Gillibrand on female 2020 candidates: People will get ‘more comfortable with women as leaders’

Sen. Kirsten GillibrandKirsten Elizabeth GillibrandWarren set to announce plan for universal child care: reports Senate Dems introduce bill to prevent Trump from using disaster funds to build wall Klobuchar, O'Rourke visit Wisconsin as 2020 race heats up MORE (D-N.Y.), one of several women running for president in 2020, said Tuesday that the number of female candidates in the Democratic primary field could help shift perceptions of women in leadership positions.

“I like the fact that we have six women running for president, and I think people will get more and more comfortable with women as leaders,” she said during an interview on MSNBC’s “All In with Chris Hayes.”

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Gillibrand, Sens. Elizabeth WarrenElizabeth Ann WarrenWarren set to announce plan for universal child care: reports Barack, Michelle Obama expected to refrain from endorsing in 2020 Dem primary: report Booker seeks dialogue about race as he kicks off 2020 campaign MORE (D-Mass.), Kamala HarrisKamala Devi HarrisHarris, Booker call for judgement on Jussie Smollett case to be withheld until investigation is completed Harris calls idea of Trump trusting Putin over US intel ‘height of irresponsibility and shameful’ Barack, Michelle Obama expected to refrain from endorsing in 2020 Dem primary: report MORE (D-Calif.) and Amy KlobucharAmy Jean KlobucharKlobuchar defends work record: Yes, I am a 'tough boss' Female Dems see double standard in Klobuchar accusations Klobuchar, O'Rourke visit Wisconsin as 2020 race heats up MORE (D-Minn.), Rep. Tulsi GabbardTulsi GabbardDNC punts on measure to reduce role of corporate PAC money NBC, CNN to host first two Democratic presidential primary debates Exclusive: Biden almost certain to enter 2020 race MORE (D-Hawaii) and author Marianne Williamson are all running for the Democratic Party’s presidential nomination in an unprecedented field. As many as 30 candidates overall could throw their hats into the ring.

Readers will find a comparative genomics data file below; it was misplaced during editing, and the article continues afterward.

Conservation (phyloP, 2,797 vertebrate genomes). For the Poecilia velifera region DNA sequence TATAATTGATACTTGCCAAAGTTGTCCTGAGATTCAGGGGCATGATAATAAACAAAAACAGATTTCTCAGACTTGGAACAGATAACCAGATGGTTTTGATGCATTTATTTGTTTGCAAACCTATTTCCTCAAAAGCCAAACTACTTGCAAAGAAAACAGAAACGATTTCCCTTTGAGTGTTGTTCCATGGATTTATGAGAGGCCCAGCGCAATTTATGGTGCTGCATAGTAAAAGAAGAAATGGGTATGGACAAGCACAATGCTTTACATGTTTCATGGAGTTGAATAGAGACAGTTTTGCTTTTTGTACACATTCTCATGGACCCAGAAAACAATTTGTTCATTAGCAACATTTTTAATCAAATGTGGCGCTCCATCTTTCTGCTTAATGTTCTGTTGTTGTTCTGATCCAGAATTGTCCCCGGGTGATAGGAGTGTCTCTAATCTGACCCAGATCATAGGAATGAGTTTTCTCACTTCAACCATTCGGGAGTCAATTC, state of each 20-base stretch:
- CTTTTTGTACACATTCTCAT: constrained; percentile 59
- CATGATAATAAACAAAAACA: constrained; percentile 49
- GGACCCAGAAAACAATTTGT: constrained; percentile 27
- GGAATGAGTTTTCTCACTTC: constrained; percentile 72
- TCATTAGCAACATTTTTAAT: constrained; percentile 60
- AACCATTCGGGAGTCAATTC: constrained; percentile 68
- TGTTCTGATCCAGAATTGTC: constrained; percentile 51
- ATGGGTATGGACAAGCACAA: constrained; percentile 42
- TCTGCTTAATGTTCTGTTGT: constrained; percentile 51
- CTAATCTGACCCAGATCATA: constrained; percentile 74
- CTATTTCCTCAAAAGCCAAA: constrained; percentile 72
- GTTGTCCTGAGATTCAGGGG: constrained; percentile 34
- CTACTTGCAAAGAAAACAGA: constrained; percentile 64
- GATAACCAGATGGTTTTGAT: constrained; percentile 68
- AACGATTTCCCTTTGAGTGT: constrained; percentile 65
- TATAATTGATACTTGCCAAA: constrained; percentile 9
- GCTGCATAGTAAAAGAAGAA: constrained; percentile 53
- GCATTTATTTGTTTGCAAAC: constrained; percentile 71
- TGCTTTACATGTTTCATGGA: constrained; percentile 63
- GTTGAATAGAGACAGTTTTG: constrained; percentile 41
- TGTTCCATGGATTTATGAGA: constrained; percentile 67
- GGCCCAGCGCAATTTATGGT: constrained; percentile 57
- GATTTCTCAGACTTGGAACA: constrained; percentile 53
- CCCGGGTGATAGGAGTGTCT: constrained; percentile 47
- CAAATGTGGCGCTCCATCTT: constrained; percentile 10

Gillibrand said on MSNBC that women are particularly ready to take on President TrumpDonald John TrumpRosenstein expected to leave DOJ next month: reports Allies wary of Shanahan's assurances with looming presence of Trump States file lawsuit seeking to block Trump's national emergency declaration MORE in 2020, asserting that he “doesn’t value women.”

“I think women across America just felt that they had to be heard,” she said, citing the high midterm turnout among female voters and the record number of women elected to Congress, as well as enthusiasm around the 2017 Women’s March.

“Having this whole class of women … holding President Trump accountable is refreshing.”

Gillibrand has focused her early campaign around advocating for women. Earlier Tuesday said she would welcome sitting down with Trump to discuss legislation to provide paid family leave.